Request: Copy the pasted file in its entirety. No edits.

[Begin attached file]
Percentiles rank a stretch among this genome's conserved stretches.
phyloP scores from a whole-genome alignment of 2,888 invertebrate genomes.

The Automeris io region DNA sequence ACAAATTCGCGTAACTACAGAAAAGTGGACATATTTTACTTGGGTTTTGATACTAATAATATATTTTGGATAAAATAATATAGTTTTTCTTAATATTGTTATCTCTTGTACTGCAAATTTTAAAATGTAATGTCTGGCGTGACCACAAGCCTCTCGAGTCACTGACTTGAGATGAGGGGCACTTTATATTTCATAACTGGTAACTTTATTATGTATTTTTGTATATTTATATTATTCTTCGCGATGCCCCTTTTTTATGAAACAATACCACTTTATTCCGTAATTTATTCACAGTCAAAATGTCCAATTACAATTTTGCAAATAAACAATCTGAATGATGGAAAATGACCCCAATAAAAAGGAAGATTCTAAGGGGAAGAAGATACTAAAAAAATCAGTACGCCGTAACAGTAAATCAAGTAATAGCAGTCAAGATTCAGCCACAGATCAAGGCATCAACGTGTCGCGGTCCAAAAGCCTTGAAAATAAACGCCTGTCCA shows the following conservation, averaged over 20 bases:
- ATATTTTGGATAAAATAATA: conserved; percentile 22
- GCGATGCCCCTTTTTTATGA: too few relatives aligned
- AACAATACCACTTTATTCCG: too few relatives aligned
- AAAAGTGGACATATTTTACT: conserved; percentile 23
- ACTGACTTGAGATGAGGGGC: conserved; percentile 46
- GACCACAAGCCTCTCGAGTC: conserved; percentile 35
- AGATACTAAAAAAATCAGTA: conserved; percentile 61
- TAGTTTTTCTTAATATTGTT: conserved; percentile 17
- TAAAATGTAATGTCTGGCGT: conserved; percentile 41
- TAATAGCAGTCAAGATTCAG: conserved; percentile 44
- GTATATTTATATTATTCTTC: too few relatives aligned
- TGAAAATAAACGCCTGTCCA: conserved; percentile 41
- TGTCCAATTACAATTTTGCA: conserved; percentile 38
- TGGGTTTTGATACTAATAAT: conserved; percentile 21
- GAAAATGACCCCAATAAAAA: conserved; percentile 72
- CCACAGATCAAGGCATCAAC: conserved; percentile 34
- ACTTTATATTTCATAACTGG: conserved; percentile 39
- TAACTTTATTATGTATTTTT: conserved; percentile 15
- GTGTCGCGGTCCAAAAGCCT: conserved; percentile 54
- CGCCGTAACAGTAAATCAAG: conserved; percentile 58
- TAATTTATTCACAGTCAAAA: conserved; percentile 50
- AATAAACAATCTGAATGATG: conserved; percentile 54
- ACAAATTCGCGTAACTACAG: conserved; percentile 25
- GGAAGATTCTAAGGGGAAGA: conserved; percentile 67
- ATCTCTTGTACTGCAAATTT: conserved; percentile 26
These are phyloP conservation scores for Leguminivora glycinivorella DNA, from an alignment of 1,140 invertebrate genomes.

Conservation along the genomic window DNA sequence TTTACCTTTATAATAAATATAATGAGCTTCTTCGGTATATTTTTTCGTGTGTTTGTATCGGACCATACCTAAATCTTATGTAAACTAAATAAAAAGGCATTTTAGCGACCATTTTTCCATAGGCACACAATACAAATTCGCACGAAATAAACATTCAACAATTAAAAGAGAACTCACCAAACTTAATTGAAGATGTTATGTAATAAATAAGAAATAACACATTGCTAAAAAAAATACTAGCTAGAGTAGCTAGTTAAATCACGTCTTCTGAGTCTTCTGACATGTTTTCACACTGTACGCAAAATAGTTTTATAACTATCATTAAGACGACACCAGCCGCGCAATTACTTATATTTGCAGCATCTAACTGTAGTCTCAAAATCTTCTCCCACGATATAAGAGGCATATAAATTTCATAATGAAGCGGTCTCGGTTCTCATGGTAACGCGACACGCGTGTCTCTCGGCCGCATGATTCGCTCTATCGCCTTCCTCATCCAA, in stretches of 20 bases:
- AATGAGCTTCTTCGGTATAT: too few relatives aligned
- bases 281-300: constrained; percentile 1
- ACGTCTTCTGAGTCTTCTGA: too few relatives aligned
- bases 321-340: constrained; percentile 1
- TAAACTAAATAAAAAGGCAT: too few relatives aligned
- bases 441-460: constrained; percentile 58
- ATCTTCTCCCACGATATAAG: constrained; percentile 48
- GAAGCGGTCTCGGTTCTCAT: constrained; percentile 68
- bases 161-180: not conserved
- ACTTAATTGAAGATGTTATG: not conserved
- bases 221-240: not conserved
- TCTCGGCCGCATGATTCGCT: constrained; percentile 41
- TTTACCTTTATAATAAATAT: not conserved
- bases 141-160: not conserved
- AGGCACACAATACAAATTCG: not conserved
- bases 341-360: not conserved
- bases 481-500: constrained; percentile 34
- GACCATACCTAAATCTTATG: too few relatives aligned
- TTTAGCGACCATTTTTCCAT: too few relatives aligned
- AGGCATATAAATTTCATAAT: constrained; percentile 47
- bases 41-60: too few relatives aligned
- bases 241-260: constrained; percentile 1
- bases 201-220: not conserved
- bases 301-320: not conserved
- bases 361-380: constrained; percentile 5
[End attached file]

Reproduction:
Percentiles rank a stretch among this genome's conserved stretches.
phyloP scores from a whole-genome alignment of 2,888 invertebrate genomes.

The Automeris io region DNA sequence ACAAATTCGCGTAACTACAGAAAAGTGGACATATTTTACTTGGGTTTTGATACTAATAATATATTTTGGATAAAATAATATAGTTTTTCTTAATATTGTTATCTCTTGTACTGCAAATTTTAAAATGTAATGTCTGGCGTGACCACAAGCCTCTCGAGTCACTGACTTGAGATGAGGGGCACTTTATATTTCATAACTGGTAACTTTATTATGTATTTTTGTATATTTATATTATTCTTCGCGATGCCCCTTTTTTATGAAACAATACCACTTTATTCCGTAATTTATTCACAGTCAAAATGTCCAATTACAATTTTGCAAATAAACAATCTGAATGATGGAAAATGACCCCAATAAAAAGGAAGATTCTAAGGGGAAGAAGATACTAAAAAAATCAGTACGCCGTAACAGTAAATCAAGTAATAGCAGTCAAGATTCAGCCACAGATCAAGGCATCAACGTGTCGCGGTCCAAAAGCCTTGAAAATAAACGCCTGTCCA shows the following conservation, averaged over 20 bases:
- ATATTTTGGATAAAATAATA: conserved; percentile 22
- GCGATGCCCCTTTTTTATGA: too few relatives aligned
- AACAATACCACTTTATTCCG: too few relatives aligned
- AAAAGTGGACATATTTTACT: conserved; percentile 23
- ACTGACTTGAGATGAGGGGC: conserved; percentile 46
- GACCACAAGCCTCTCGAGTC: conserved; percentile 35
- AGATACTAAAAAAATCAGTA: conserved; percentile 61
- TAGTTTTTCTTAATATTGTT: conserved; percentile 17
- TAAAATGTAATGTCTGGCGT: conserved; percentile 41
- TAATAGCAGTCAAGATTCAG: conserved; percentile 44
- GTATATTTATATTATTCTTC: too few relatives aligned
- TGAAAATAAACGCCTGTCCA: conserved; percentile 41
- TGTCCAATTACAATTTTGCA: conserved; percentile 38
- TGGGTTTTGATACTAATAAT: conserved; percentile 21
- GAAAATGACCCCAATAAAAA: conserved; percentile 72
- CCACAGATCAAGGCATCAAC: conserved; percentile 34
- ACTTTATATTTCATAACTGG: conserved; percentile 39
- TAACTTTATTATGTATTTTT: conserved; percentile 15
- GTGTCGCGGTCCAAAAGCCT: conserved; percentile 54
- CGCCGTAACAGTAAATCAAG: conserved; percentile 58
- TAATTTATTCACAGTCAAAA: conserved; percentile 50
- AATAAACAATCTGAATGATG: conserved; percentile 54
- ACAAATTCGCGTAACTACAG: conserved; percentile 25
- GGAAGATTCTAAGGGGAAGA: conserved; percentile 67
- ATCTCTTGTACTGCAAATTT: conserved; percentile 26
These are phyloP conservation scores for Leguminivora glycinivorella DNA, from an alignment of 1,140 invertebrate genomes.

Conservation along the genomic window DNA sequence TTTACCTTTATAATAAATATAATGAGCTTCTTCGGTATATTTTTTCGTGTGTTTGTATCGGACCATACCTAAATCTTATGTAAACTAAATAAAAAGGCATTTTAGCGACCATTTTTCCATAGGCACACAATACAAATTCGCACGAAATAAACATTCAACAATTAAAAGAGAACTCACCAAACTTAATTGAAGATGTTATGTAATAAATAAGAAATAACACATTGCTAAAAAAAATACTAGCTAGAGTAGCTAGTTAAATCACGTCTTCTGAGTCTTCTGACATGTTTTCACACTGTACGCAAAATAGTTTTATAACTATCATTAAGACGACACCAGCCGCGCAATTACTTATATTTGCAGCATCTAACTGTAGTCTCAAAATCTTCTCCCACGATATAAGAGGCATATAAATTTCATAATGAAGCGGTCTCGGTTCTCATGGTAACGCGACACGCGTGTCTCTCGGCCGCATGATTCGCTCTATCGCCTTCCTCATCCAA, in stretches of 20 bases:
- AATGAGCTTCTTCGGTATAT: too few relatives aligned
- bases 281-300: constrained; percentile 1
- ACGTCTTCTGAGTCTTCTGA: too few relatives aligned
- bases 321-340: constrained; percentile 1
- TAAACTAAATAAAAAGGCAT: too few relatives aligned
- bases 441-460: constrained; percentile 58
- ATCTTCTCCCACGATATAAG: constrained; percentile 48
- GAAGCGGTCTCGGTTCTCAT: constrained; percentile 68
- bases 161-180: not conserved
- ACTTAATTGAAGATGTTATG: not conserved
- bases 221-240: not conserved
- TCTCGGCCGCATGATTCGCT: constrained; percentile 41
- TTTACCTTTATAATAAATAT: not conserved
- bases 141-160: not conserved
- AGGCACACAATACAAATTCG: not conserved
- bases 341-360: not conserved
- bases 481-500: constrained; percentile 34
- GACCATACCTAAATCTTATG: too few relatives aligned
- TTTAGCGACCATTTTTCCAT: too few relatives aligned
- AGGCATATAAATTTCATAAT: constrained; percentile 47
- bases 41-60: too few relatives aligned
- bases 241-260: constrained; percentile 1
- bases 201-220: not conserved
- bases 301-320: not conserved
- bases 361-380: constrained; percentile 5